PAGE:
Although specific terms are used for clarity, these terms refer only to the embodiments selected for illustration, and are not intended to limit the scope of the invention.
The test compositions, which are improved by incorporation of the sensitizer described above, further contain at least an indicator and an oxidizing agent and may be prepared in a tablet form or incorporated with a carrier such as an absorbent matrix. Suitable indicators are capable of being oxidized in the presence of a peroxidatively active substance to provide a color change and include well known materials such as 3,3',5,5'-tetramethylbenzidine, o-tolidine, o-toluidine, p-toluidine, o-phenylenediamine, N,N'-dimethyl-p-phenylenediamine, N,N'-diethyl-p-phenylenediamine, benzidine, p-anisidine, dianisidine, o-cresol, m-cresol, p-cresol, alpha-naphthol, beta-naphthol, catechol, guaiacol, pyrogallol or those of the heterocyclic azine series for example bis-(N-ethyl-quinol-2-one)-azine or (N-methylbenzothiazol-2-one)-(1-ethyl-3-phenyl-5-methriazol-2-one)-azine. As oxidizing agents there can be used, for example, cumene hydroperoxide, diisopropylbenzene hydroperoxide, paramenthane hydroperoxide, 2,5-dimethylhexane-2,5-dihydroperoxide and other well known oxidizing agents effective to oxidize the indicators.
In a preferred embodiment, the improved test compositions of this invention are incorporated on or with a carrier and utilized as a dip and read test device. The test device may be prepared by various well known methods which include impregnating an absorbent carrier material with a solution or solutions of the test composition and thereafter drying the impregnated matrix, thus adhesively incorporating within the matrix a finely divided, intimate mixture of the ingredients. The concentration range of sensitizing agent which can be used for impregnation solutions is generally from about 0.05 gram (g)/100 ml to about 1.0 g/100 ml and, preferably, from about 0.1 g/100 ml to about 0.5 g/100 ml. The term carrier refers to matrices which are insoluble in and maintain their structural integrity when exposed to physiological or other liquids to be tested. Suitable matrices which may be used include paper, cellulose, wood, synthetic resin fleeces, glass fiber, nonwoven and woven fabrics, various organic polymers, such as polypropylene, and other organic materials well known as film formers to those skilled in the art. Alternatively, the carrier may take the form of a pressed or molded tablet containing conventional carrier material. For convenience, the carrier can be suitably attached to an insoluble support or handle member which can be made from polystyrene.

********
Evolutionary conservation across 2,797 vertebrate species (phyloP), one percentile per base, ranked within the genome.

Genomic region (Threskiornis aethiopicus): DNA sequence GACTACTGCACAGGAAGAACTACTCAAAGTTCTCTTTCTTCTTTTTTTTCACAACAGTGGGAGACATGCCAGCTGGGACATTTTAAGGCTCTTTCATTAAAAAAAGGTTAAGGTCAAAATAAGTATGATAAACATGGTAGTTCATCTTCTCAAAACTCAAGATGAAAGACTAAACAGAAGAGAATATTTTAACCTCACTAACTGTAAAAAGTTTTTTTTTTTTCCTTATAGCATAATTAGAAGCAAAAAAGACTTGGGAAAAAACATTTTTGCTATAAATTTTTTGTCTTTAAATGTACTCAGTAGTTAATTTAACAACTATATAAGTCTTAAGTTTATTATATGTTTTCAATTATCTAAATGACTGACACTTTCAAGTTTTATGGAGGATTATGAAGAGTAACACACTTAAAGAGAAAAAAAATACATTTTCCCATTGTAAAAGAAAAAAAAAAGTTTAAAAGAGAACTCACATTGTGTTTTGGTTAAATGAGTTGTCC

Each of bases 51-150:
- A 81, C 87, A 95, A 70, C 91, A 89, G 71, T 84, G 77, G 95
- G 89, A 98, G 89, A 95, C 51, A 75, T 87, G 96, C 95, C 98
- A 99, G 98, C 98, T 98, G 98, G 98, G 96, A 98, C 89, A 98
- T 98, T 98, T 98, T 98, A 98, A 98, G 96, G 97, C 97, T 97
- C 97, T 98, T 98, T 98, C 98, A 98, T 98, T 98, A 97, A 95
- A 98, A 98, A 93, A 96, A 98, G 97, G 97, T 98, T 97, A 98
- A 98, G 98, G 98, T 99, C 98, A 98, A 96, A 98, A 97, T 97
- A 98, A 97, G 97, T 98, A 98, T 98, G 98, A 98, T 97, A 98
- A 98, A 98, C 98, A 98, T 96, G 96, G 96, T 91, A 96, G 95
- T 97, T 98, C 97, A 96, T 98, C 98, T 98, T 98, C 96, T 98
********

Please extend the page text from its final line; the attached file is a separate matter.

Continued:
The test device is advantageously used by momentarily dipping it in a test sample or by otherwise introducing a test sample into the carrier matrix, whereby a detectable color change results when the peroxidatively active analyte is present. The volumetric capacity of the carrier serves to limit the amount of sample absorbed thereby and to which the test composition incorporated therewith is exposed. Any excess sample can be removed by washing or blotting the carrier to thereby limit the amount of sample tested to the volume thereof which has actually entered the carrier matrix. The test device can be used in the same way when samples of plasma, serum or other body fluids are tested.